Celebrate Our Differences

I was recently watching a show consisting of four young kids competing, and two of them were girls.  One said she was competing to show all the other girls that girls can do anything they want, that girls are equal to boys and they can succeed at anything.  However, during the competition, when it came to judging time and the second girl was being judged, this young girl looked very worried and concerned.  I get it, its a competition and you want to win, but my thoughts were: if you are competing as a way to show girls we can do anything, shouldn't you be cheering on your fellow girl competitor?

It made me think a little deeper about this subject.  (Who says you can't learn something from watching TV? Wink) When do we begin to doubt ourselves, to judge each other and secretly to compare ourselves?  It made me think of myself as a young girl and I don't recall ever feeling I had to prove myself to anyone just because I was a girl.  I grew up with an older brother who taught me how to play with cars and marbles and would have me be the goalie during his soccer games (the main reason was because I was too slow to play soccer and I hated getting dirty, so he knew I would not be a good player, haha) so instead he had me stand there hoping the ball never made it close enough to me so I wouldn't have to touch it! My point is that growing up there was no need to prove anything or make it a point or distinction of being girls and boys, it was just who you were and you enjoyed playing to the best of each ones ability.  Which is what childhood should be, in my opinion.

So what can we do today for those young girls and even boys that feel they have to prove who they are?  Those who feel they have to prove to others their age, or for those who are even younger that they can achieve things despite their gender? I feel there are a few things we can all do for them:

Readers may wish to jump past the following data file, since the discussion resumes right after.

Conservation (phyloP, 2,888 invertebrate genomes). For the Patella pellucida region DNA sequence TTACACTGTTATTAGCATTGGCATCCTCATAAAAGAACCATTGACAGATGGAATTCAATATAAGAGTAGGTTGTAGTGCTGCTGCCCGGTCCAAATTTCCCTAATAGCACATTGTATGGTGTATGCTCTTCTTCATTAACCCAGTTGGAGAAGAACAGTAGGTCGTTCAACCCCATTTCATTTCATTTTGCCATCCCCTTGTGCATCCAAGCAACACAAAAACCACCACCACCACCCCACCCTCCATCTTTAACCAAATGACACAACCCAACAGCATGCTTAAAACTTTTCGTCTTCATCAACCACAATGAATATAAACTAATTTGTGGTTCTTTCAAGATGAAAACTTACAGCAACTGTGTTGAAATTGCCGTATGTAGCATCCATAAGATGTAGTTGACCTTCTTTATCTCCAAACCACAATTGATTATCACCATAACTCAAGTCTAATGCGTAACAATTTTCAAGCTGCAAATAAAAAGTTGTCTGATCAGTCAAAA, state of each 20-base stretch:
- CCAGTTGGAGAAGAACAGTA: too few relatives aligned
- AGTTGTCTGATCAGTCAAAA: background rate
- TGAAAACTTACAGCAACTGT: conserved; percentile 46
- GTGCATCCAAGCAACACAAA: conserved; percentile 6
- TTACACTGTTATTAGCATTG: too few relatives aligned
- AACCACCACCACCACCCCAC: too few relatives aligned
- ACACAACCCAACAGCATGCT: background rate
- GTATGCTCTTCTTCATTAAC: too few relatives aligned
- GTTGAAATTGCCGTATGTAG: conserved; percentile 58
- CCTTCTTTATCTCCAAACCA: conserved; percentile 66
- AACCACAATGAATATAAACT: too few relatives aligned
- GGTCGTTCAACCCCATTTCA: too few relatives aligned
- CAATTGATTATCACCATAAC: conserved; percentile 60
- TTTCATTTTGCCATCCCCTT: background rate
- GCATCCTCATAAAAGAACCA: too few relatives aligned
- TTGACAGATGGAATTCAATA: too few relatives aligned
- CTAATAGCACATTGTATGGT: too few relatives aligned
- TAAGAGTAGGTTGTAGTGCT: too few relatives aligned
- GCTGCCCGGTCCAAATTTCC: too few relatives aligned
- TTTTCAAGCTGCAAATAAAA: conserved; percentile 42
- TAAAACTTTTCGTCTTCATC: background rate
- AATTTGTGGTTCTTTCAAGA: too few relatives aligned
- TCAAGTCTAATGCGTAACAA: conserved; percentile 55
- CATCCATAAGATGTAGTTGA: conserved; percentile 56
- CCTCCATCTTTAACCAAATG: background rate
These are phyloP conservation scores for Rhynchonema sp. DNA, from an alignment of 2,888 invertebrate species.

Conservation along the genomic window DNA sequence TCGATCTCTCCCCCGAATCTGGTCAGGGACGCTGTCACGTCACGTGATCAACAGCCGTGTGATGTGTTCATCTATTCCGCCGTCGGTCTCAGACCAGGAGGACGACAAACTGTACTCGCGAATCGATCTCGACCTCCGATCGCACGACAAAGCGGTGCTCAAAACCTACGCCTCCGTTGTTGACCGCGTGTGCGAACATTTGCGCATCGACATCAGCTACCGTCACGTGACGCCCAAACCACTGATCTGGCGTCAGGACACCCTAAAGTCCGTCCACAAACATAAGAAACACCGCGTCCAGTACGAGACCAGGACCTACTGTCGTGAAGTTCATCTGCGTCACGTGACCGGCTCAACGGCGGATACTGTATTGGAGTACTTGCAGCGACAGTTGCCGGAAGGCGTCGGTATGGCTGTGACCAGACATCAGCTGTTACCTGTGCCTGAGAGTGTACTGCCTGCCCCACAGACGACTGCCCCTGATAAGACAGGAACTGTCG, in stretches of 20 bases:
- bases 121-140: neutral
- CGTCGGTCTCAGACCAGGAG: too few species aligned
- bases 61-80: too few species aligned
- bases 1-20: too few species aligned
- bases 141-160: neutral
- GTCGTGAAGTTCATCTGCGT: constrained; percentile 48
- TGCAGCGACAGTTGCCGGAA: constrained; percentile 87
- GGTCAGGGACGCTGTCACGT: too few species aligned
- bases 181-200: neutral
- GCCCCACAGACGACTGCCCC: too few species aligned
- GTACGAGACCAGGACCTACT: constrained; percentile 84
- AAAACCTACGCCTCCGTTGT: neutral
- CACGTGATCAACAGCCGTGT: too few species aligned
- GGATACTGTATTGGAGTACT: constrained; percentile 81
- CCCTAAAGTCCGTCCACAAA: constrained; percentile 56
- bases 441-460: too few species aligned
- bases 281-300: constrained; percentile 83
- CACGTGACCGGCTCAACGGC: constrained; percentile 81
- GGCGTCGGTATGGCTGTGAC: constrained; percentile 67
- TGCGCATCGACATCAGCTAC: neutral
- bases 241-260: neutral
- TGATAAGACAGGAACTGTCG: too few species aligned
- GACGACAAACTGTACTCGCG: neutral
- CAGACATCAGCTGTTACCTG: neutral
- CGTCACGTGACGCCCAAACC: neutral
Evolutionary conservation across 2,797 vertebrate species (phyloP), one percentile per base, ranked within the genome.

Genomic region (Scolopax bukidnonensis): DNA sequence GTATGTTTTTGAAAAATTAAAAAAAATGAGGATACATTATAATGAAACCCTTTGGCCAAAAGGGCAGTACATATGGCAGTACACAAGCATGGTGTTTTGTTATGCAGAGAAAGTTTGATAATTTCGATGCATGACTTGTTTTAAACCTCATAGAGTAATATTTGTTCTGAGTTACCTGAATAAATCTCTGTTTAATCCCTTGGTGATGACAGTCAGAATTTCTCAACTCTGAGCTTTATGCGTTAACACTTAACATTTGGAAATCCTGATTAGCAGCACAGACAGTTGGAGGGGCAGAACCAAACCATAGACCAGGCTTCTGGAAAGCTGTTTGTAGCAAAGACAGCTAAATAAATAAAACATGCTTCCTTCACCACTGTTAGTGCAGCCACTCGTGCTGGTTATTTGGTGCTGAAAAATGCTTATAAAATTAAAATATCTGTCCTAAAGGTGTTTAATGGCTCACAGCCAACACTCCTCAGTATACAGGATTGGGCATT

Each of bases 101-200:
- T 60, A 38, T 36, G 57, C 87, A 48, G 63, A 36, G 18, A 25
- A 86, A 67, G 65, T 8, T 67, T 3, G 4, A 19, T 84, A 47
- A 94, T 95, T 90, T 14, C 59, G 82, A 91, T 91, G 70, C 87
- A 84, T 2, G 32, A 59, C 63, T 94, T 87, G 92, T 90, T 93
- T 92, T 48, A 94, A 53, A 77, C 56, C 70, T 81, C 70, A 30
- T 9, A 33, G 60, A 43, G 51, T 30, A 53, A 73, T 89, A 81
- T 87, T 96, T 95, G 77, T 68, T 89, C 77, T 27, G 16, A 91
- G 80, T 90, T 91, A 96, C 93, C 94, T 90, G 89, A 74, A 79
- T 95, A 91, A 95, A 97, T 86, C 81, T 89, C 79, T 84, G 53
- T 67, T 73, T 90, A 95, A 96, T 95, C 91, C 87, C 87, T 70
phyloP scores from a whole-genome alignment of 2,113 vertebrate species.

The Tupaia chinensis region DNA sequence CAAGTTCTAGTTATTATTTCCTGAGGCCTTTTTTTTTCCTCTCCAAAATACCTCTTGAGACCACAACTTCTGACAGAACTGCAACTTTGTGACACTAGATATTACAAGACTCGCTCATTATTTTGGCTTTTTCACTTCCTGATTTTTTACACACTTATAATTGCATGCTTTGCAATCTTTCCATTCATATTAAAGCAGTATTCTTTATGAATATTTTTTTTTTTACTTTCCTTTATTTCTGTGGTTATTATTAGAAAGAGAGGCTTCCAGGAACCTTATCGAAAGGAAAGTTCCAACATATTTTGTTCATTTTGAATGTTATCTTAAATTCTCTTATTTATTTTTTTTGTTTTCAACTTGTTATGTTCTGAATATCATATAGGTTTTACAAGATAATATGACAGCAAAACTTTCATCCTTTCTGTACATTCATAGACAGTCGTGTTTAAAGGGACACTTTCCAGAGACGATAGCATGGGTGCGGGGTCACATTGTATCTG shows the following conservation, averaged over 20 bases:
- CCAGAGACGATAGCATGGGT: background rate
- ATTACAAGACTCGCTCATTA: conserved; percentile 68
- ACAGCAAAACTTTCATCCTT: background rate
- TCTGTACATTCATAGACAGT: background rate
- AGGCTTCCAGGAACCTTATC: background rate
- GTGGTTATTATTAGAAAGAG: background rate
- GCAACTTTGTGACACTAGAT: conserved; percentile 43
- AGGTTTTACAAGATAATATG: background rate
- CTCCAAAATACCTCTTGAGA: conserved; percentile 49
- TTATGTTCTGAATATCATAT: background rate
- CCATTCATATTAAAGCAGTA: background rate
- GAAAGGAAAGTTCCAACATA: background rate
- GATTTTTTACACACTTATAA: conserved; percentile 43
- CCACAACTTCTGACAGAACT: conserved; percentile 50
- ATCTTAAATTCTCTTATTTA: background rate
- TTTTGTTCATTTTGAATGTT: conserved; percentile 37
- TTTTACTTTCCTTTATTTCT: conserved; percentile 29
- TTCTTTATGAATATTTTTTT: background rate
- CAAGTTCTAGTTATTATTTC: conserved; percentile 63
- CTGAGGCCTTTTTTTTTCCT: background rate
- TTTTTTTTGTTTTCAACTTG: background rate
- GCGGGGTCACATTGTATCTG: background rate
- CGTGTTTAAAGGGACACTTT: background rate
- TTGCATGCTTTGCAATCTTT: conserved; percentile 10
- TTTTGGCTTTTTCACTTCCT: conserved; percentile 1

1. Dont Compare!
Each one of us are individuals with our own abilities and skills, not one of us are the same.  Acknowledge those differences and celebrate them.  Teach young ones to appreciate the differences between them and their siblings and friends.  Help them see how those differences are what makes us who we are and what can make for wonderful friendships and partnerships as we get older.

2. Teach By Example
How do I respond to the accomplishments of others? How do I compare myself to others? Do I talk negatively about other girls/guys? Do I criticize others for the way they do things or the way they act? Believe it or not, younger ones see and take all that information in and create in a way a guideline for what they should do when faced with the same situation.  Show them to be appreciative and understanding of others.  To celebrate others accomplishments and support them in their failures.

3. Be Upbuilding
So, you have a little sibling, or your friends have a boy or girl that you find kind of silly or weird in their own way.  Don't make fun of the them for that, but take the time to really get to know them and understand why they do things a certain way and how their little brain process things.  You might be surprised how you can learn new things from them.  Appreciate their uniqueness, so they can learn to appreciate their own as they keep growing.



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